Profs dock grades for students who can't 'hold it in' during exams
- Instructors in Emory University's Department of Russian and East Asian Languages and Cultures have instituted a policy penalizing students who go to the bathroom during tests amid allegations of academic dishonesty.
- Under the policy, students must hand in their exams to use the restroom. To get their exams back, students need to sacrifice 10 percent of their grade.
Several Emory University instructors are enforcing a new policy that deducts ten points from a student’s grade for going to the bathroom during a test or exam.
Some students are viewing this policy, adopted by several Japanese language course instructors at the Georgia school, as an administrative abuse of power, the Emory Wheel reported. The new policy mandates that students are required to either “hold it in,” or receive a 10 percent score deduction in exchange for a trip to the bathroom.
“If [a student] has to go to the bathroom, he/she must turn his/her test into the instructor,” a syllabus obtained by the Emory Wheel read.“He/she can resume the test, but he/she will receive a grade of 90 percent from his/her original grade.”
Emory instructor Harumi Miyake distributed an agreement on Oct. 16 outlining the testing policy, one of her students, Ken Wakabayashi, said. Miyake required her students to sign and return the agreement before taking an exam.
Wakabayashi also reported that following the exam, he spoke with Miyake regarding the reason for the policy’s adoption. Miyake indicated that the policy was being enforced by professors as a response to allegations of academic dishonesty in the Department of Russian and East Asian Languages and Cultures at Emory.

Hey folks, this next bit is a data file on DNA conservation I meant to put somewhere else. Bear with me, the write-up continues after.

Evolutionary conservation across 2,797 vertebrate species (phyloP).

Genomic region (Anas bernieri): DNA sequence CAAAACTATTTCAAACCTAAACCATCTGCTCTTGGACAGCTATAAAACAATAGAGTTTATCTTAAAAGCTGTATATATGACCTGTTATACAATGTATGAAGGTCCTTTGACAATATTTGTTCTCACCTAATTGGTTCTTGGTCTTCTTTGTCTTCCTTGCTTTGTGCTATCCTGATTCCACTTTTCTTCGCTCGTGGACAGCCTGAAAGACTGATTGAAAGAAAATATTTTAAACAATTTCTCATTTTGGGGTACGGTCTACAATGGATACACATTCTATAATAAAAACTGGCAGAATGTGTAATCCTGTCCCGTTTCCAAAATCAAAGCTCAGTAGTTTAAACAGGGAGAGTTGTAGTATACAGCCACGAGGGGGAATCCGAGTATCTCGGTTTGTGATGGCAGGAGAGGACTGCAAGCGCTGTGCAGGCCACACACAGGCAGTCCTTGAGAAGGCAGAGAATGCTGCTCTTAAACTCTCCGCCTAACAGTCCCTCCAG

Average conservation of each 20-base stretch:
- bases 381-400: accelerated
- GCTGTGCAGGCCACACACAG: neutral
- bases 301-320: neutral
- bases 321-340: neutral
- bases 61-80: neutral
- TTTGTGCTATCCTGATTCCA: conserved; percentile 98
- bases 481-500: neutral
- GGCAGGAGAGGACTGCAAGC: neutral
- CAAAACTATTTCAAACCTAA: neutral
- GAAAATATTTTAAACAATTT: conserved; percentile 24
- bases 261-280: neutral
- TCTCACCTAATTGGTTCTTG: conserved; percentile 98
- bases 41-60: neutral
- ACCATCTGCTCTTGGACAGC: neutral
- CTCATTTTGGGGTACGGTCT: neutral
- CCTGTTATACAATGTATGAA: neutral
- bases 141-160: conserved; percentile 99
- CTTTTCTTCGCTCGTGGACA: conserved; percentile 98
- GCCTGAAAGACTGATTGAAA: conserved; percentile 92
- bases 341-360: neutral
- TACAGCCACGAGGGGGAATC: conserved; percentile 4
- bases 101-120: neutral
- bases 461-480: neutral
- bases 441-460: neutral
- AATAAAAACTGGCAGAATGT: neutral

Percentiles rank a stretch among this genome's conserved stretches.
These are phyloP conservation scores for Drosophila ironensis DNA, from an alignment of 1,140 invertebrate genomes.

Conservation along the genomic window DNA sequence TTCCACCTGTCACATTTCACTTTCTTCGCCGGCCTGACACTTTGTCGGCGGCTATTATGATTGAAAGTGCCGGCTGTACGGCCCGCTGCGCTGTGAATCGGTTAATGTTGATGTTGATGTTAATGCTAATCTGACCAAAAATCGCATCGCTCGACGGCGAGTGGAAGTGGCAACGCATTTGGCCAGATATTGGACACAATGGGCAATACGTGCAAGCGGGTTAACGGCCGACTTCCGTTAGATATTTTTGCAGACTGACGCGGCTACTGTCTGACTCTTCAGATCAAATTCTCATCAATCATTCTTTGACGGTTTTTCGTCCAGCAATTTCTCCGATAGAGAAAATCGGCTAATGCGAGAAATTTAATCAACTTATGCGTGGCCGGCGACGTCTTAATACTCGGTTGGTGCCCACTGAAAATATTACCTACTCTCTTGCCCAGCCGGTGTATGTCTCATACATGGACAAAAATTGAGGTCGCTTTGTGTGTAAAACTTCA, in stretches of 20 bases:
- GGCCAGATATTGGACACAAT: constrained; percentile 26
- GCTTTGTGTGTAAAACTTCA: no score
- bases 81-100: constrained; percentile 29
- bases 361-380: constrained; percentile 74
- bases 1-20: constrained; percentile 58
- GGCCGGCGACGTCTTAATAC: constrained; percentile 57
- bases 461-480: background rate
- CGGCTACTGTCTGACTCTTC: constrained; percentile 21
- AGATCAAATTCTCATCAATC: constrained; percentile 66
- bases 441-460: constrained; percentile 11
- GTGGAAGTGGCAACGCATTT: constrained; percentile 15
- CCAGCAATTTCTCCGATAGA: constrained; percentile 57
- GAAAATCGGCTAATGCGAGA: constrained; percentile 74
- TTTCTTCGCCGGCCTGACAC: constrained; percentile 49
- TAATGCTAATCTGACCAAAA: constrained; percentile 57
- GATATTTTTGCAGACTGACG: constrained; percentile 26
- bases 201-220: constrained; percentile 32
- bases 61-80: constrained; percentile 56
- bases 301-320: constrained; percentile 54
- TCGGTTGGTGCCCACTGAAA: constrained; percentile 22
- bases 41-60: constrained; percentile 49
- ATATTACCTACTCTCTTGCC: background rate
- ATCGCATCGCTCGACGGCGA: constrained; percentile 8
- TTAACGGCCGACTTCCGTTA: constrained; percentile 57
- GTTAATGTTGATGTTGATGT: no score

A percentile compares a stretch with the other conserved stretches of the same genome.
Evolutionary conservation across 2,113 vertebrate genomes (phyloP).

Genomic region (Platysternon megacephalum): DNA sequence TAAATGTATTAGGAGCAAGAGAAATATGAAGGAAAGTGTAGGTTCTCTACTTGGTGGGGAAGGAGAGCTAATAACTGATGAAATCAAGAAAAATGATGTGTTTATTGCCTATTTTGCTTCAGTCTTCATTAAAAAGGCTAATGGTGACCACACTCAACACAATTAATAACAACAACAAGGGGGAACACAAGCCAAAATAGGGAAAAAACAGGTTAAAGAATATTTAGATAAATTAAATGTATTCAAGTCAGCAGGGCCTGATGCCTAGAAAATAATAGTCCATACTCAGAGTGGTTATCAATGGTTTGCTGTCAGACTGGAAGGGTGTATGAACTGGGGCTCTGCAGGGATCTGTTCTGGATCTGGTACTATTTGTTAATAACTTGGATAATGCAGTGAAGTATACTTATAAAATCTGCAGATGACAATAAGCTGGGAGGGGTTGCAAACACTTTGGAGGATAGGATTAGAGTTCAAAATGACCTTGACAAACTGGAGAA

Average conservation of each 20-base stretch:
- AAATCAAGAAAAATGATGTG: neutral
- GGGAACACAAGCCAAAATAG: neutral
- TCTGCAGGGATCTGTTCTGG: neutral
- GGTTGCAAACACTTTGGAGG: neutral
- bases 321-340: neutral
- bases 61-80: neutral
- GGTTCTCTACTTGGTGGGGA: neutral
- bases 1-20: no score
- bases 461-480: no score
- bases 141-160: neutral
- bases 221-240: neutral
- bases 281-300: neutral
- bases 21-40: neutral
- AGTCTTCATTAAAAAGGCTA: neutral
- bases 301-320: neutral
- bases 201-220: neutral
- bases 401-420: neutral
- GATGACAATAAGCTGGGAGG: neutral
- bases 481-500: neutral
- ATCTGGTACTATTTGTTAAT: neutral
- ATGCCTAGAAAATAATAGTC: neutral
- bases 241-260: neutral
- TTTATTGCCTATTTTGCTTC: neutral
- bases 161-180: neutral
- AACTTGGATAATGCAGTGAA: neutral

Jason Ciejka, who serves as assistant dean and director of the Honor Council at Emory, told the Emory Wheel that he didn't know about any such bathroom policy: “Faculty members … might tell students at the beginning of a short quiz [that] use of the bathroom is discouraged or not allowed,” he said. “With longer exams, sometimes faculty will say use of the bathroom is discouraged or only for emergencies.”
Campus Reform spoke with Emory senior Jewish studies major Zachary Shuster about the policy, which he called “dumb” and “unevenly executed.” Shuster went on to say that the policy is a “pretty crass way to prevent cheating” and that students have two options moving forward.
“They can either bite the bullet or talk with the administration to get them to rethink this,” Shuster asserted.
Campus Reform reached out to Emory Associate Vice President of University Communications Nancy Seideman, Russian and East Asian Languages and Cultures Department Chair Linda Bulock, and course instructor Miyake for comment but received no comment in time for publication.
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